Joan Didion He wrote in a double page of one of his diaries that “innocence ends when one is robbed of the illusion that one likes oneself.” She had been denied her entry into the Phi Beta Kappa sorority, a small “failure” that, as she herself wrote in the article about self love published in the magazine Vogue in 1961, it got on his nerves. The usual story: you think you’re better than you are, but then, alone in your room at night, maybe lying in bed, maybe staring at the ceiling because the heat is so intense you can barely close your eyes, the Self-deception has nowhere to hide. The article that garnered great criticism but behind which there was little effort, the compliment dedicated to a friend out of envy, the advice that is given for one’s own benefit, the heroic act that was a coincidence. The truth is usually revealed at night and alone. As true as the most secret diaries contain the biggest lies, the ones we tell ourselves.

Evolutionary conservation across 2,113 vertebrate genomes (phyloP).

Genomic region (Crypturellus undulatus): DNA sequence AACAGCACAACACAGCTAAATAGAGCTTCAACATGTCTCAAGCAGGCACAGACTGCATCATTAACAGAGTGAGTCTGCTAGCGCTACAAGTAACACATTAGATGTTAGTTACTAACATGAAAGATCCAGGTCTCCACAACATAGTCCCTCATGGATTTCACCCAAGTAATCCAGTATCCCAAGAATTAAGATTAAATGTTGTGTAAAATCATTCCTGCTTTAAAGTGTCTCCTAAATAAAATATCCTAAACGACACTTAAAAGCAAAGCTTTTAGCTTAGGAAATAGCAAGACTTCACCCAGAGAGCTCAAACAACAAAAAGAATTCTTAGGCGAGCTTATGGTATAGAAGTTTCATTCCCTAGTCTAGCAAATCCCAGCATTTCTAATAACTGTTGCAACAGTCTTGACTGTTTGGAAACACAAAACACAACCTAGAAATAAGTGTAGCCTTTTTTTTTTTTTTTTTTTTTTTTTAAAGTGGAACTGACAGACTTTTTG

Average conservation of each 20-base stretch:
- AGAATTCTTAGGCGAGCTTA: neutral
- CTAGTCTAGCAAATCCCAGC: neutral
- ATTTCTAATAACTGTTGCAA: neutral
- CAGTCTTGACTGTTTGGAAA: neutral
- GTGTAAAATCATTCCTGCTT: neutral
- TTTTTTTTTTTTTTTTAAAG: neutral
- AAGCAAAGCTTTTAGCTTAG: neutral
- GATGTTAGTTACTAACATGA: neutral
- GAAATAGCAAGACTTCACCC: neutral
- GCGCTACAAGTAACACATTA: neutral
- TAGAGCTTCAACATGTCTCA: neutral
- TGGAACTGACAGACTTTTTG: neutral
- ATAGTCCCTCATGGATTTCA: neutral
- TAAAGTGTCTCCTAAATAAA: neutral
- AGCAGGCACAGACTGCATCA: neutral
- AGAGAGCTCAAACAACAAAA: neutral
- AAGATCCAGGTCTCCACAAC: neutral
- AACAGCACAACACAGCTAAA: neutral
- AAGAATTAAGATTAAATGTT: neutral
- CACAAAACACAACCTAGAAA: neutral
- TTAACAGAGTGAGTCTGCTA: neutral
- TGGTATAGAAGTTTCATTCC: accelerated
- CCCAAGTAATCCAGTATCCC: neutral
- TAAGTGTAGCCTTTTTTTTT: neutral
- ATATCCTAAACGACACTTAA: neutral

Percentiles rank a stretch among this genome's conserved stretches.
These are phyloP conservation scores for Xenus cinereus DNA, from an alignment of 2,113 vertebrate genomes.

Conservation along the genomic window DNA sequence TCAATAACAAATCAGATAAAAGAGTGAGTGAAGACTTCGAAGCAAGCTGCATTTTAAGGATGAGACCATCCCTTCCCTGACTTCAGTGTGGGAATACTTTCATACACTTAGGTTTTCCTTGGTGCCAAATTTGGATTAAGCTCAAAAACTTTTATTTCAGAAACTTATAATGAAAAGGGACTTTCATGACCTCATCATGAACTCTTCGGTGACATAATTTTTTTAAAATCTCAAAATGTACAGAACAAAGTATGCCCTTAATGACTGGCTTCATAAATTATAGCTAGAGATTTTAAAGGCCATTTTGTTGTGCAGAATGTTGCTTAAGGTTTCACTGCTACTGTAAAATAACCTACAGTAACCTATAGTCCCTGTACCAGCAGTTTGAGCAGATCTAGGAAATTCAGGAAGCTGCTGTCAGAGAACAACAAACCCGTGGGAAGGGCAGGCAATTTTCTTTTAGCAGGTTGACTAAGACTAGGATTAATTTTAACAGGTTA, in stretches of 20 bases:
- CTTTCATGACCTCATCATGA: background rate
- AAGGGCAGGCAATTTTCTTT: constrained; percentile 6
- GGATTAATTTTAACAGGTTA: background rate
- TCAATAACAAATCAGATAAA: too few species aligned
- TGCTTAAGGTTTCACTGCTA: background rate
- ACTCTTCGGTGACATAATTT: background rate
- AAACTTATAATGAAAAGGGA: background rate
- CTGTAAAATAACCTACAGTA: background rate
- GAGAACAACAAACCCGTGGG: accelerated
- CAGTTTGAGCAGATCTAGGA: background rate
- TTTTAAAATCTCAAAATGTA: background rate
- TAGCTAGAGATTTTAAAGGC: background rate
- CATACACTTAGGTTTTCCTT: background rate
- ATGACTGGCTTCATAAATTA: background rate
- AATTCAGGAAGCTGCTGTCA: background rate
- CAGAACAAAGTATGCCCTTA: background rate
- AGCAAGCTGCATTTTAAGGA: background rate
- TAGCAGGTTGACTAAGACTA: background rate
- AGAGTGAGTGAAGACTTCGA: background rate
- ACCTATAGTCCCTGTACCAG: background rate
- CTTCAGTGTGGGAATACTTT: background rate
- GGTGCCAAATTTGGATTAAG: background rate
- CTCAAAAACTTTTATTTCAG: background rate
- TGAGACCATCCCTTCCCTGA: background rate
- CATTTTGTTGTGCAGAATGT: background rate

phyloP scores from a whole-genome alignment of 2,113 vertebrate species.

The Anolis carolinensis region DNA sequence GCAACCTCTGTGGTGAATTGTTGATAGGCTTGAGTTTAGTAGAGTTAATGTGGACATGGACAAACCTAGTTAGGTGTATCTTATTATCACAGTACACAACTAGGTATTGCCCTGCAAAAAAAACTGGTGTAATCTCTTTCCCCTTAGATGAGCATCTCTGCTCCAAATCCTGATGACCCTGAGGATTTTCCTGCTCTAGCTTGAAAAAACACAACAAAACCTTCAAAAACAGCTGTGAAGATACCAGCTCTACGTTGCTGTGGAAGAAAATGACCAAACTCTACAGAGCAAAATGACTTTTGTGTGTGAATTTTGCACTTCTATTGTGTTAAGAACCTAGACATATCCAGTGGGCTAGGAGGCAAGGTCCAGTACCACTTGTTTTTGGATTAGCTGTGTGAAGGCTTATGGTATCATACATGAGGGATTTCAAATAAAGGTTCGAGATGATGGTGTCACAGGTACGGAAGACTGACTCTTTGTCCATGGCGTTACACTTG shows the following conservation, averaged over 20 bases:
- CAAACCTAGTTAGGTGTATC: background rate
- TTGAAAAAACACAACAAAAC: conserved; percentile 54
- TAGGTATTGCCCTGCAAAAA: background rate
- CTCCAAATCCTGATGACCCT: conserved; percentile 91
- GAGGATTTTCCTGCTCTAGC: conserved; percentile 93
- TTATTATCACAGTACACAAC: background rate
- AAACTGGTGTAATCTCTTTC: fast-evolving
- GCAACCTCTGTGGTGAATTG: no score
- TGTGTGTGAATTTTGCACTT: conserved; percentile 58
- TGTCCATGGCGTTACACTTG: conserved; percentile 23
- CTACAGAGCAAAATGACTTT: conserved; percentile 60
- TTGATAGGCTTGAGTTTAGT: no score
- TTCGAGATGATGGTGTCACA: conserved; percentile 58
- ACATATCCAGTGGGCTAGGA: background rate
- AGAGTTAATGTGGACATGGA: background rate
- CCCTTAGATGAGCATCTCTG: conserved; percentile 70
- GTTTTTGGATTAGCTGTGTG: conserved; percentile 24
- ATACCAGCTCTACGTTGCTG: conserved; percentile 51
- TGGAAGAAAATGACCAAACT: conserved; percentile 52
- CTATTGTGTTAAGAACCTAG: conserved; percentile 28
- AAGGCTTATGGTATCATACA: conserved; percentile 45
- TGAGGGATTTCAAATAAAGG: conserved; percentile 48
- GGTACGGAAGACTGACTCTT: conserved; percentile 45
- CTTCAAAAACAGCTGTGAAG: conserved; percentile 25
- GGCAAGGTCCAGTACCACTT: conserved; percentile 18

Behind each and every one of the articles that have been written about the divorce of Emily Ratajkowski and the alleged infidelity of her husband there is a person, a journalist; a man or a woman who has gotten up early, has had a coffee standing in the kitchen, has taken the subway at rush hour – quite a challenge for anyone’s nerves – and has sat down at their work desk. And there she has been asked to write something, whatever. At this point, it should be mentioned that it is August, August of the year 2022, and there is little to tell. Even the Kennedys took a break from their constant public exposure during the eighth month of the year. But one is obliged to write something, whatever, because people are under an umbrella on a beach in the south or in the Balearic Islands and they need to slide their index finger up and down, and read headlines that they will later comment on with their companions. towel. “I think it’s a lie,” they will say convinced, they will say believing themselves better than what they have just read.